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Connectedness

Part I

by Hart Williams 1998

Look around you, right now, and see how many artificial objects you see were created solely by a single
human being
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This eye never sleeps



NEWS ITEM
: The Montana "Freemen," who have refused to have anything to do with their trial, have been on a hunger strike, and are in serious condition, healthwise.

Years ago, when I was at Texas Christian University, majoring in Philosophy, I was required to write a Junior Honors Philosophy Seminar paper, which, of course, required an approved topic.

We didn’t call it "Political Correctness" then, but that was the effect: I wanted to write a paper on Ayn Rand—whom I’d been reading, and had a vague uneasy niggling about in the back of my head. This was, of course, utterly beyond the pale, as was explained to me by my ever-PC Departmental Counselor, with "NO ONE takes Ayn Rand seriously," and there it stood until I dropped out of university that spring. No explanations, but a sneer of contempt.

Now, I find myself redrawn to the question, with the following observation: While no "real" philosophers might take Ayn Rand seriously, I note that her chief disciple, Alan Greenspan, heads the Federal Reserve Board, and I see an awful lot of people reading Ayn Rand’s books at airports. So, perhaps that paper was germane after all.

You see, we Americans (and Western Civilization in general) are obsessed with "individualism," whose patron saint Ayn Rand was. The Freemen declared themselves to be "sovereign": above governmental control, a law unto themselves. And the tree-sitters of last June 1 were willing to stand as a law unto themselves, but unwilling to cast their lot with the US Attorney on behalf of their fellow citizens. In both cases, the subtext of "individual sovereignty" comes powerfully into play. And, like most deeply divisive assumptions, the underlying premises are never enunciated.

So, it’s time to finish that old homework—PC or not. Bear with me....

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This concept of untrammeled "individualism" is wrecking our ability to handle political and social questions effectively. The Freemen are an example: the problem is always the "gum-mint" stepping in and screwing with our sovereignty. Ollie North (that great disciple of rugged individualism and personal conscience: "If my commander-In-Chief tells me to ‘take that hill,’ I take that hill, no questions asked.") came to Oregon a couple of weeks ago to preach personal and national sovereignty (and to compare we Oregonians with Nazis for passing the "Death with Dignity" law).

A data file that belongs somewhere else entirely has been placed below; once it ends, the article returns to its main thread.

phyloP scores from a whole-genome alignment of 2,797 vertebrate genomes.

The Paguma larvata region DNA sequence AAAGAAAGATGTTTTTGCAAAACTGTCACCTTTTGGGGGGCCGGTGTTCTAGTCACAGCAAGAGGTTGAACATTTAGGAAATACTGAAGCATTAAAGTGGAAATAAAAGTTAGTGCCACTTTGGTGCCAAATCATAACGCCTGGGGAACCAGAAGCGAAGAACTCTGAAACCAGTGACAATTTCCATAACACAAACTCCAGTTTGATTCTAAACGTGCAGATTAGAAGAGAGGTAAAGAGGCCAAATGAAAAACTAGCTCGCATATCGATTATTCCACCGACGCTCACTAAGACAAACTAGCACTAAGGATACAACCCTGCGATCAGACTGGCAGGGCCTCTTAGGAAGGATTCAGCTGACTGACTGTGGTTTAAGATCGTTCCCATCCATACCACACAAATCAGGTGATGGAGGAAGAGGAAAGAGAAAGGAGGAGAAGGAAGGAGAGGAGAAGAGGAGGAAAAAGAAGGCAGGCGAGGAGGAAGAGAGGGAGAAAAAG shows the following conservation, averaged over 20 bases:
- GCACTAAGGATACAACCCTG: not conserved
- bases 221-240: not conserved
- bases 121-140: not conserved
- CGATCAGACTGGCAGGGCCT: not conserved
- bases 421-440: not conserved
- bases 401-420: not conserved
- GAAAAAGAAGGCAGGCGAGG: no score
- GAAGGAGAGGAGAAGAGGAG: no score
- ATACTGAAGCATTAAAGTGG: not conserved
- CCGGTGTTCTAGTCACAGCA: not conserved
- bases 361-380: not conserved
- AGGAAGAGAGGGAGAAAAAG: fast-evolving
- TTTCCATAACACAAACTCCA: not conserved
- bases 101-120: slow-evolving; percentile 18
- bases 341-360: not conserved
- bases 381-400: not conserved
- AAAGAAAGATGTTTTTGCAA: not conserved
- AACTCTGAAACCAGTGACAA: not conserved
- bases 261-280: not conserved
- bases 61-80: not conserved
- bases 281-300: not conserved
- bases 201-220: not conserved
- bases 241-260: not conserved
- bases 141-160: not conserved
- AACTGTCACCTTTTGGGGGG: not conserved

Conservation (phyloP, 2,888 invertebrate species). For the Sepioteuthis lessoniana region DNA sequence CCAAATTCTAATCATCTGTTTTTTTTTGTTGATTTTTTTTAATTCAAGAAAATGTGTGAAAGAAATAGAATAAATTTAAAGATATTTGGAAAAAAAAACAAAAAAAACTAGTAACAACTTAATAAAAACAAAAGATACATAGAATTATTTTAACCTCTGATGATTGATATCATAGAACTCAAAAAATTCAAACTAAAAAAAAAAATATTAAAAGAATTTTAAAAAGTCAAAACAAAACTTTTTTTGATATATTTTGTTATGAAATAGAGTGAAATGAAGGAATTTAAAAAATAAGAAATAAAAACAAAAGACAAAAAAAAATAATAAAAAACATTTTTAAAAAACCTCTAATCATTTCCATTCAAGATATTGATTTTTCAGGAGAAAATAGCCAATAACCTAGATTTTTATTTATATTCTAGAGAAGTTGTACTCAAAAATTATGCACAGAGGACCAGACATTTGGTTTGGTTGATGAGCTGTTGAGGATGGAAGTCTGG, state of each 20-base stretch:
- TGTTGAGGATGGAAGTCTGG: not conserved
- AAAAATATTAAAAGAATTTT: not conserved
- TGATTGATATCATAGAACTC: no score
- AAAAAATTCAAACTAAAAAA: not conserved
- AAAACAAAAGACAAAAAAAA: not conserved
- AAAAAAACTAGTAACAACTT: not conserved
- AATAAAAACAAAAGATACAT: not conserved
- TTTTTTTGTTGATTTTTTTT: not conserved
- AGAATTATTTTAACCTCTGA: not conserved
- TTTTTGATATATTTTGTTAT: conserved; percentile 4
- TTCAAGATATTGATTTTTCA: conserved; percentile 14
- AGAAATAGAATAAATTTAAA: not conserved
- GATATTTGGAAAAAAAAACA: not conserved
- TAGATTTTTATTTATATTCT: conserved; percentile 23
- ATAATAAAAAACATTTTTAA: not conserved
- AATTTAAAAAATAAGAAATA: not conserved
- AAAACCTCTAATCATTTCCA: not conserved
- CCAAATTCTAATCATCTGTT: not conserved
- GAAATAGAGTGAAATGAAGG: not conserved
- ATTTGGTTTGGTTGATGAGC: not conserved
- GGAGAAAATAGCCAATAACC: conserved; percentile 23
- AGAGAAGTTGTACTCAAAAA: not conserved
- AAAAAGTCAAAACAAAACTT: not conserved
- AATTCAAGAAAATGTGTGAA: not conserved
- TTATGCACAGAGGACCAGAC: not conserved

The (unstated) premise runs something like this: "I am a sovereign Individual, and only submit to the force of law/government by force."

No one ever challenges this this implicit assumption even though it’s cockamamie when you start to take it apart.

Ayn Rand’s premise was that "collectivism" was dangerous since it took from all according to their abilities, and gave to all according to their needs. In The Fountainhead, our hero, architect Howard Roark (modeled after Frank Lloyd Wright) continually sees his "genius" bastardized by committee. Finally, Peter Keating, his old college room-mate, who has made a great career of analytical incompetence and socializing skills (which Rand seems to contemptuously consider the Mark of Cain) asks Roark’s help with a public housing project. Roark agrees to ghost the plans, if Keating will not allow changes.

Well, Roark has mistaken invertibrate Keating for someone with backbone, and the plans are altered after about five minutes of pressure. Roark then blows up the hideous monstrosity and goes on trial, where he makes long and interminable speeches on his right to the fruits of his own genius.

To make a long story short, Roark gets off scot free, as the jury buys this cock and bull story, and never once asks: "What about the ‘genius’ of the carpenters, or the plumbers, or the hod carriers? Doesn’t their ‘genius’ count for anything beside Roark’s?"

According to Rand, not at all. And the Freemen would agree with her, as tends the Libertarian Party. But I still have a problem with the premise that Howard Roark exists in vacuo: he didn’t make the paper he drew on, or the pencil. He didn’t construct the building, fabricate the materials, or even the dynamite and the detonator he used. These were all created by many men. We accept that we’re monkeys, but we refuse to admit that we’re also ants.

Look around you, right now, and see how many artificial objects you see were created solely by a single human being.

None or virtually none, right?

Where does our hive-like ability to cooperatively create this civilization come in? Good question.

(continued next week)


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